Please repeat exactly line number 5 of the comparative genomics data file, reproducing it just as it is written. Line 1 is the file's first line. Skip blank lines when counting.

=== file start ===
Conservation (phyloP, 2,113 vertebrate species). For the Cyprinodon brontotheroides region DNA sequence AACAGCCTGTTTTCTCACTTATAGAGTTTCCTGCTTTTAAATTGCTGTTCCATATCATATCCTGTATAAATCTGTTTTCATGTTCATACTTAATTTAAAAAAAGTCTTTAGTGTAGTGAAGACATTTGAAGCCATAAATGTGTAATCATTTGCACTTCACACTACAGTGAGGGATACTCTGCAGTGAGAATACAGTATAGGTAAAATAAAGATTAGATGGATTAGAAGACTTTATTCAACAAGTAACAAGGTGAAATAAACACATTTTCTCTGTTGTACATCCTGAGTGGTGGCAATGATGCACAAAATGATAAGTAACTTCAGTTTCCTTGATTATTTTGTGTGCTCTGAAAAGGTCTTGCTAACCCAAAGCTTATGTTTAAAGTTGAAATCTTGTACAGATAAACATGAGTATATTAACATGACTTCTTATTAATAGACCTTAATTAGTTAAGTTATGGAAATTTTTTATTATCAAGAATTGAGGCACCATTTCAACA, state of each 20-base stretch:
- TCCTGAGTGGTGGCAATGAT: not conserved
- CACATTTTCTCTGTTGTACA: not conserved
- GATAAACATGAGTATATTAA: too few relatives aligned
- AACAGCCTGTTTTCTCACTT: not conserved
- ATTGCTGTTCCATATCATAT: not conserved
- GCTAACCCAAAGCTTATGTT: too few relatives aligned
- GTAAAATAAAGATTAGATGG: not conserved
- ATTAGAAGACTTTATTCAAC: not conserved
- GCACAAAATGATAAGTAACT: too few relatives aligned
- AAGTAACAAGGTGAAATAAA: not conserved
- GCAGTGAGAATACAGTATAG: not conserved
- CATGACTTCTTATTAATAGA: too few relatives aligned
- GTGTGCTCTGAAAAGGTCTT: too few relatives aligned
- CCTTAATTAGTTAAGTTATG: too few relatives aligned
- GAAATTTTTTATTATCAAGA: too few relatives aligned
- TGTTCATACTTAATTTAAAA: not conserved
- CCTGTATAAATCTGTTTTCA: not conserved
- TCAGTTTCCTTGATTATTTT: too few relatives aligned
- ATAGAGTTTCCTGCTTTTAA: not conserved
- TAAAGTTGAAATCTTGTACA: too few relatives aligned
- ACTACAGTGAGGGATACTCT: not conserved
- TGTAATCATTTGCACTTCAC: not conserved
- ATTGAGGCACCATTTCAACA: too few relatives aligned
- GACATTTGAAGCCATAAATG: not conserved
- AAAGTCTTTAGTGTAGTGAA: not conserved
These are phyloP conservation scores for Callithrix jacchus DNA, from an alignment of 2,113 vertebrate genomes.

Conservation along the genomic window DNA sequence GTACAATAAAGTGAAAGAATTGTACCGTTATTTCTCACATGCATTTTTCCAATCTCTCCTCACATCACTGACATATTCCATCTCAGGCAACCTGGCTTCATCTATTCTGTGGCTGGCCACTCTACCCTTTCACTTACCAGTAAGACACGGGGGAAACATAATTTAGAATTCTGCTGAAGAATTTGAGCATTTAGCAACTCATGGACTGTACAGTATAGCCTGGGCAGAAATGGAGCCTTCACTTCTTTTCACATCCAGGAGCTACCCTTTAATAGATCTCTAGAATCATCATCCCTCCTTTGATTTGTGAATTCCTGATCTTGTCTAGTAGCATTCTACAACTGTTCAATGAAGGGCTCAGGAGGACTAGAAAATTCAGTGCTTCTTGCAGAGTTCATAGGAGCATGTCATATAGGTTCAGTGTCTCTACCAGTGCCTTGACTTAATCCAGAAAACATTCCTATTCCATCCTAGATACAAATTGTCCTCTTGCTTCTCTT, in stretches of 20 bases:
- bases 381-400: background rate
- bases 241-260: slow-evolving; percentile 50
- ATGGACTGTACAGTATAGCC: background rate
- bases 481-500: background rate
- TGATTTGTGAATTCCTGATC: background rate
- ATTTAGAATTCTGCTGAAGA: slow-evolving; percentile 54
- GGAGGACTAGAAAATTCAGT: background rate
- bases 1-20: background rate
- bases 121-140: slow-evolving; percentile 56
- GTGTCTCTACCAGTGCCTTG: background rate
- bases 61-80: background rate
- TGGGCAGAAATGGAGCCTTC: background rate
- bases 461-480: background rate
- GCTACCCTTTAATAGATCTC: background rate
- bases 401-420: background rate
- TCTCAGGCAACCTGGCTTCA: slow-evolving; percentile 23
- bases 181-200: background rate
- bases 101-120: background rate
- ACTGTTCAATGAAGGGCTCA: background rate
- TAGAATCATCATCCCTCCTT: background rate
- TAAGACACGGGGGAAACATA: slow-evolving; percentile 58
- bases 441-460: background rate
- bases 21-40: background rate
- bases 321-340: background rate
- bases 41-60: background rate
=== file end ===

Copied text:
- AACAGCCTGTTTTCTCACTT: not conserved